‘They won’t stop until the whole area is destroyed’

The Oak Flat area holds particular significance among the San Carlos Apaches, as it is near the Apache Leap cliffs where Apaches jumped to their death to avoid capture by American troops in the 1870s. The Stronghold set up camp on the site in February, pledging not to leave until the deal is repealed — a pledge they continue to honor.

Even before the Apache Stronghold formed, locals were resistant to the proposed copper mine. In March 2013, the nearby town of Superior voted unanimously to oppose the land deal. “We cannot afford this deal or support it until Resolution Copper Mine (RCM) comes clean,” said Soyla “Kiki” Peralta, a town council member, who cited concerns about water and the environment.

Also in 2013 the San Carlos Apache Tribe, Pascua Yaqui Tribe and Tohono O’odham Nation, along with 17 other Native American groups, sent a letter to Congress saying the deal tramples on the religious rights of Indigenous people.

Prior to the NDAA’s passage in December, opponents began circulating an online petition calling on the Obama administration to repeal the deal. After receiving over 100,000, signatures the White House responded.

Jodi Gillette, Special Assistant to the President for Native American Affairs, responded with a statement, which reads in part: “The public lands to be transferred have significant religious, cultural, historical, and archeological value to the San Carlos Apache Tribe and other tribes in the region. For these tribes, the area is sacred.”

Gillette also quoted a statement from Department of the Interior Secretary Sally Jewell, who said she was “profoundly disappointed with the Resolution Copper provision, which has no regard for lands considered sacred by nearby Indian tribes.”

Jewell’s statement continued, noting that Section 3003, which provides for the transfer of public lands to the private mining company, “short circuits the long-standing and fundamental practice of pursuing meaningful government-to-government consultation with the 566 federally recognized tribes with whom we have a unique legal and trust responsibility.” It also puts the tribe’s sacred land in “great jeopardy,” she added.

Despite Gillette’s assurances that the administration would “work with Rio Tinto (Resolution Copper’s parent company) to determine what can be done to work with the tribes to preserve these sacred areas,” Wendsler Nosie and the Apache Stronghold remain wary of Resolution Copper. Nosie told the Arizona Daily Star in December: “Oak Flat is where the creator, God, touched the earth for us. These are our ancestral home places.”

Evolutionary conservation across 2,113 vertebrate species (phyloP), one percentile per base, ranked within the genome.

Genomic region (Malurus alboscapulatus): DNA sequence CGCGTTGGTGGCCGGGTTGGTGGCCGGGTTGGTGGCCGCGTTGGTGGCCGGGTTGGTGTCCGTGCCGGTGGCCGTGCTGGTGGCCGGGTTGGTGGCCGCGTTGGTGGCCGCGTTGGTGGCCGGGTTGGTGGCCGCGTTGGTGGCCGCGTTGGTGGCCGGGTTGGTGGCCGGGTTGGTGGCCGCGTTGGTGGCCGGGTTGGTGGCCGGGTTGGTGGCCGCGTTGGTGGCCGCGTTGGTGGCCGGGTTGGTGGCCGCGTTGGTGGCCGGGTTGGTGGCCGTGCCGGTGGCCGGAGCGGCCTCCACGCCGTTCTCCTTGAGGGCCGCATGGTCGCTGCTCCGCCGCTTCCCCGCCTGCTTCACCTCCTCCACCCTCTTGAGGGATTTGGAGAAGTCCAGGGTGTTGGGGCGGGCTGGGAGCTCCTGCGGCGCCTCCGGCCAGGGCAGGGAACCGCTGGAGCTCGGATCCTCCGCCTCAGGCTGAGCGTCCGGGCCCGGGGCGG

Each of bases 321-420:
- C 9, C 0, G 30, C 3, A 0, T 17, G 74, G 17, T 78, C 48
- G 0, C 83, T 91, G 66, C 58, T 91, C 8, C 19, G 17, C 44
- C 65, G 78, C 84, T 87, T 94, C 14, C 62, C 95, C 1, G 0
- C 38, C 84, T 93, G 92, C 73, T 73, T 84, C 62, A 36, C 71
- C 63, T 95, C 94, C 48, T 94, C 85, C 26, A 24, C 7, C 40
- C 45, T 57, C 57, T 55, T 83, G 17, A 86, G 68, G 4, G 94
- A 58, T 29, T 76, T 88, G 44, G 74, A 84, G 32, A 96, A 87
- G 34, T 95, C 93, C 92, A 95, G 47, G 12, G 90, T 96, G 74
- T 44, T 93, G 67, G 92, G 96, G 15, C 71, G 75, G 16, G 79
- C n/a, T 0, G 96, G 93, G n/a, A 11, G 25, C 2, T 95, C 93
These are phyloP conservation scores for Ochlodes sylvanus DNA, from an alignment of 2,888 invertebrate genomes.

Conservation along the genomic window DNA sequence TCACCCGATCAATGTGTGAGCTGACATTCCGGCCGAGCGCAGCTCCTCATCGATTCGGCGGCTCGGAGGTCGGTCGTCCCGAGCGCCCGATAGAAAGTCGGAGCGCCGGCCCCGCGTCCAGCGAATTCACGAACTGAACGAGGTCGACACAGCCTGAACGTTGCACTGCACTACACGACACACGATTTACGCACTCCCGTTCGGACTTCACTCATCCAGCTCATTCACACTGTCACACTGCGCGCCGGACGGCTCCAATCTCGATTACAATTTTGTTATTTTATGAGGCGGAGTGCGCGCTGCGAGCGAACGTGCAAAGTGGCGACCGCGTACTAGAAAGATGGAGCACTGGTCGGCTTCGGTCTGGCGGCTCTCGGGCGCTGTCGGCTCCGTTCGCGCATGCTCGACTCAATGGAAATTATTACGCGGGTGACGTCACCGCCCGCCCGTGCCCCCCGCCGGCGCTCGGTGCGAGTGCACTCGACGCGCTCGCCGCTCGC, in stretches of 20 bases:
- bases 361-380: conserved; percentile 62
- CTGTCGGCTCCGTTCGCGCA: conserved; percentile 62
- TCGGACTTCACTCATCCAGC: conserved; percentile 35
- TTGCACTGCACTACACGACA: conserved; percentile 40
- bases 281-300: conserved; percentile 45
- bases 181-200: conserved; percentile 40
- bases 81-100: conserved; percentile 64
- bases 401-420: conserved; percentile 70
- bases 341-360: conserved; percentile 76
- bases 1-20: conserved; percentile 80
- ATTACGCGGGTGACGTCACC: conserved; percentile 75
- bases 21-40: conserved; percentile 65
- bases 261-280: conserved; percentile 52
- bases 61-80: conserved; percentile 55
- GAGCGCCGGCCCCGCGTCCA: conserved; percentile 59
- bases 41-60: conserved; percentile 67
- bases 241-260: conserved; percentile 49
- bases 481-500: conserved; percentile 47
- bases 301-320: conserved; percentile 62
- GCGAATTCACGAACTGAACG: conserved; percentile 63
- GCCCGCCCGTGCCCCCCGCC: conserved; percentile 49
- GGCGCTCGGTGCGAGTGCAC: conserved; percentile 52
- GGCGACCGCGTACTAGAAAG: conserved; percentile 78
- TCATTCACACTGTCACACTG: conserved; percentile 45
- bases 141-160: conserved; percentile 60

This photo taken Monday, June 15, 2015, shows in the distance part of the Resolution Copper Mining land-swap project in Superior, Ariz.

This photo taken Monday, June 15, 2015, shows in the distance part of the Resolution Copper Mining land-swap project in Superior, Ariz.

Despite the resistance to the deal, Sen. McCain and Resolution Copper stand by their assessment that the deal will bring thousands of new jobs to the area and take the Apache’s concerns into consideration.

After the NDAA passed McCain issued a statement on his website, arguing that “while a number of Arizona tribal governments raised concerns about the closure of a Forest Service campground called ‘Oak Flat,’ the bill guarantees that Native Americans can continue to access the campground for many years until the mining company needs to mine underneath it.”

“Passage of the legislation means that Resolution Copper can move forward with the development of this world-class ore body which will create approximately 3,700 jobs, generate over $60 billion in economic impact and result in almost $20 billion in state and federal tax payments,” project director Andrew Taplin said in a statement shared with MintPress in December.

And while the project is forecast to produce a billion pounds of copper annually, enough to satisfy one-quarter of U.S. demand, critics argue it’s unclear how much of that would actually be used domestically.

Further, members of the Apache Stronghold say the history of Resolution Copper’s parent company, Rio Tinto, does not offer much reason to trust their promises.

“We have seen what Rio Tinto did in past mines, once they start they won’t stop until the whole area is destroyed,” Reddog Rudy, an Apache Stronghold supporter, told MintPress.


A history of environmental degradation and corruption